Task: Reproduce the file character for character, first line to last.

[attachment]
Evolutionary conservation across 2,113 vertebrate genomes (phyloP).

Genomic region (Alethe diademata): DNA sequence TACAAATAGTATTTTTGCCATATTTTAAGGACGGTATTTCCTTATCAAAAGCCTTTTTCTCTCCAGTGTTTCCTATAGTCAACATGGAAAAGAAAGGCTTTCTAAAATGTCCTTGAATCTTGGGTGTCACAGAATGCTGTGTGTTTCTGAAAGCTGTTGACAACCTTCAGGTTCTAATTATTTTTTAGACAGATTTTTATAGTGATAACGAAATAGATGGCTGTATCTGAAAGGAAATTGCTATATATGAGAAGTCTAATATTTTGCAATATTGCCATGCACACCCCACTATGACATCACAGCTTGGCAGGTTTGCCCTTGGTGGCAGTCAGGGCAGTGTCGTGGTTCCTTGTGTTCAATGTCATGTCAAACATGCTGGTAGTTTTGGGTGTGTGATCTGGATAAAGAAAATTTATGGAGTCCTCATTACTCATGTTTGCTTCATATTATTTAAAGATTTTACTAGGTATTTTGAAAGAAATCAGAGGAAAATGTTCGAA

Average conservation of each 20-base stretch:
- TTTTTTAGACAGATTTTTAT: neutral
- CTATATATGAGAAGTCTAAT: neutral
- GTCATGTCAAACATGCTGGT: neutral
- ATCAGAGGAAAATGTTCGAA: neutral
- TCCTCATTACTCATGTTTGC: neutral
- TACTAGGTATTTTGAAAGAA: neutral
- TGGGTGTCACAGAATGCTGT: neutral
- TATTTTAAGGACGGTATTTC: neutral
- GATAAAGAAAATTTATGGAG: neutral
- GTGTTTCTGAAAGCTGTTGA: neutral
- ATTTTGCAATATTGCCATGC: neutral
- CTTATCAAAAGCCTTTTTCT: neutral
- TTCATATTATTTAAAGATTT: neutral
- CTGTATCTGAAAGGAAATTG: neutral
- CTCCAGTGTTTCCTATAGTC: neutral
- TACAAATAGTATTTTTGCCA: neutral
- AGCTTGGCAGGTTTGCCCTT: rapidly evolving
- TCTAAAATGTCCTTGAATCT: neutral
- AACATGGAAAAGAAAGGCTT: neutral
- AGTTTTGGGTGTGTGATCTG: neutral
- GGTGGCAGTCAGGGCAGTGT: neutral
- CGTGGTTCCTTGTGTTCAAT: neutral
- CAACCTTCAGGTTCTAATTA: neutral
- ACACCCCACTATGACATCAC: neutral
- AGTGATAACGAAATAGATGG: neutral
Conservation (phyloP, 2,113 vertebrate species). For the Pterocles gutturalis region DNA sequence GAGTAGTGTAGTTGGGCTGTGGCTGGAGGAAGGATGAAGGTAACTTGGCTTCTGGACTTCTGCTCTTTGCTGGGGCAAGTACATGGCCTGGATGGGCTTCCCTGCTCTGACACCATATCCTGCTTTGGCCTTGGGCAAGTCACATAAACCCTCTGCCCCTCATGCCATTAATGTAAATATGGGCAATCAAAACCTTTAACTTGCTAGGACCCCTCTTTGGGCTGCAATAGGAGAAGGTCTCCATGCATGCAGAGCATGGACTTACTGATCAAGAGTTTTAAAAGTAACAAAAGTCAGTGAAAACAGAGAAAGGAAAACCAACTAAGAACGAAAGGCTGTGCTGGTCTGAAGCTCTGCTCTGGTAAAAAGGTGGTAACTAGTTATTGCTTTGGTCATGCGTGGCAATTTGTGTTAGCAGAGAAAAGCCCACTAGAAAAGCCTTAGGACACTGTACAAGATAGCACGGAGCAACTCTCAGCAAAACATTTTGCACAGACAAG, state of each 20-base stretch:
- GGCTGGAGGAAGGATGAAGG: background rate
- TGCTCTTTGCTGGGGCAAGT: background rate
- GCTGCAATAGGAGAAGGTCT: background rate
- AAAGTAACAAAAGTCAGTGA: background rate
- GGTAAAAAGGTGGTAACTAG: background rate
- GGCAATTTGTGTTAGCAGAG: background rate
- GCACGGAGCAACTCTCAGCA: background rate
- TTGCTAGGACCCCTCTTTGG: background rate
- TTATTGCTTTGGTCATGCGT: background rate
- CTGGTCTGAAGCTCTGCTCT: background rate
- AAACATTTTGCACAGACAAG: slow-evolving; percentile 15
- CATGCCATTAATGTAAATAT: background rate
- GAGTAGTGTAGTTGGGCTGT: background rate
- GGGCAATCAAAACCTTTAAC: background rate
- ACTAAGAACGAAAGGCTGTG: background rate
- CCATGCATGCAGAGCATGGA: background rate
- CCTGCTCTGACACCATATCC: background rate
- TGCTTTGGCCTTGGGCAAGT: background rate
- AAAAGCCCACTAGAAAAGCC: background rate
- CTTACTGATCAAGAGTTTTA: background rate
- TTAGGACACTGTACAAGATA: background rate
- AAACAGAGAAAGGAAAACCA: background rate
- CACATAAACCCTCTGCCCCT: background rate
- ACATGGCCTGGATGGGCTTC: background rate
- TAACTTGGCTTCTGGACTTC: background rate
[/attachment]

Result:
Evolutionary conservation across 2,113 vertebrate genomes (phyloP).

Genomic region (Alethe diademata): DNA sequence TACAAATAGTATTTTTGCCATATTTTAAGGACGGTATTTCCTTATCAAAAGCCTTTTTCTCTCCAGTGTTTCCTATAGTCAACATGGAAAAGAAAGGCTTTCTAAAATGTCCTTGAATCTTGGGTGTCACAGAATGCTGTGTGTTTCTGAAAGCTGTTGACAACCTTCAGGTTCTAATTATTTTTTAGACAGATTTTTATAGTGATAACGAAATAGATGGCTGTATCTGAAAGGAAATTGCTATATATGAGAAGTCTAATATTTTGCAATATTGCCATGCACACCCCACTATGACATCACAGCTTGGCAGGTTTGCCCTTGGTGGCAGTCAGGGCAGTGTCGTGGTTCCTTGTGTTCAATGTCATGTCAAACATGCTGGTAGTTTTGGGTGTGTGATCTGGATAAAGAAAATTTATGGAGTCCTCATTACTCATGTTTGCTTCATATTATTTAAAGATTTTACTAGGTATTTTGAAAGAAATCAGAGGAAAATGTTCGAA

Average conservation of each 20-base stretch:
- TTTTTTAGACAGATTTTTAT: neutral
- CTATATATGAGAAGTCTAAT: neutral
- GTCATGTCAAACATGCTGGT: neutral
- ATCAGAGGAAAATGTTCGAA: neutral
- TCCTCATTACTCATGTTTGC: neutral
- TACTAGGTATTTTGAAAGAA: neutral
- TGGGTGTCACAGAATGCTGT: neutral
- TATTTTAAGGACGGTATTTC: neutral
- GATAAAGAAAATTTATGGAG: neutral
- GTGTTTCTGAAAGCTGTTGA: neutral
- ATTTTGCAATATTGCCATGC: neutral
- CTTATCAAAAGCCTTTTTCT: neutral
- TTCATATTATTTAAAGATTT: neutral
- CTGTATCTGAAAGGAAATTG: neutral
- CTCCAGTGTTTCCTATAGTC: neutral
- TACAAATAGTATTTTTGCCA: neutral
- AGCTTGGCAGGTTTGCCCTT: rapidly evolving
- TCTAAAATGTCCTTGAATCT: neutral
- AACATGGAAAAGAAAGGCTT: neutral
- AGTTTTGGGTGTGTGATCTG: neutral
- GGTGGCAGTCAGGGCAGTGT: neutral
- CGTGGTTCCTTGTGTTCAAT: neutral
- CAACCTTCAGGTTCTAATTA: neutral
- ACACCCCACTATGACATCAC: neutral
- AGTGATAACGAAATAGATGG: neutral
Conservation (phyloP, 2,113 vertebrate species). For the Pterocles gutturalis region DNA sequence GAGTAGTGTAGTTGGGCTGTGGCTGGAGGAAGGATGAAGGTAACTTGGCTTCTGGACTTCTGCTCTTTGCTGGGGCAAGTACATGGCCTGGATGGGCTTCCCTGCTCTGACACCATATCCTGCTTTGGCCTTGGGCAAGTCACATAAACCCTCTGCCCCTCATGCCATTAATGTAAATATGGGCAATCAAAACCTTTAACTTGCTAGGACCCCTCTTTGGGCTGCAATAGGAGAAGGTCTCCATGCATGCAGAGCATGGACTTACTGATCAAGAGTTTTAAAAGTAACAAAAGTCAGTGAAAACAGAGAAAGGAAAACCAACTAAGAACGAAAGGCTGTGCTGGTCTGAAGCTCTGCTCTGGTAAAAAGGTGGTAACTAGTTATTGCTTTGGTCATGCGTGGCAATTTGTGTTAGCAGAGAAAAGCCCACTAGAAAAGCCTTAGGACACTGTACAAGATAGCACGGAGCAACTCTCAGCAAAACATTTTGCACAGACAAG, state of each 20-base stretch:
- GGCTGGAGGAAGGATGAAGG: background rate
- TGCTCTTTGCTGGGGCAAGT: background rate
- GCTGCAATAGGAGAAGGTCT: background rate
- AAAGTAACAAAAGTCAGTGA: background rate
- GGTAAAAAGGTGGTAACTAG: background rate
- GGCAATTTGTGTTAGCAGAG: background rate
- GCACGGAGCAACTCTCAGCA: background rate
- TTGCTAGGACCCCTCTTTGG: background rate
- TTATTGCTTTGGTCATGCGT: background rate
- CTGGTCTGAAGCTCTGCTCT: background rate
- AAACATTTTGCACAGACAAG: slow-evolving; percentile 15
- CATGCCATTAATGTAAATAT: background rate
- GAGTAGTGTAGTTGGGCTGT: background rate
- GGGCAATCAAAACCTTTAAC: background rate
- ACTAAGAACGAAAGGCTGTG: background rate
- CCATGCATGCAGAGCATGGA: background rate
- CCTGCTCTGACACCATATCC: background rate
- TGCTTTGGCCTTGGGCAAGT: background rate
- AAAAGCCCACTAGAAAAGCC: background rate
- CTTACTGATCAAGAGTTTTA: background rate
- TTAGGACACTGTACAAGATA: background rate
- AAACAGAGAAAGGAAAACCA: background rate
- CACATAAACCCTCTGCCCCT: background rate
- ACATGGCCTGGATGGGCTTC: background rate
- TAACTTGGCTTCTGGACTTC: background rate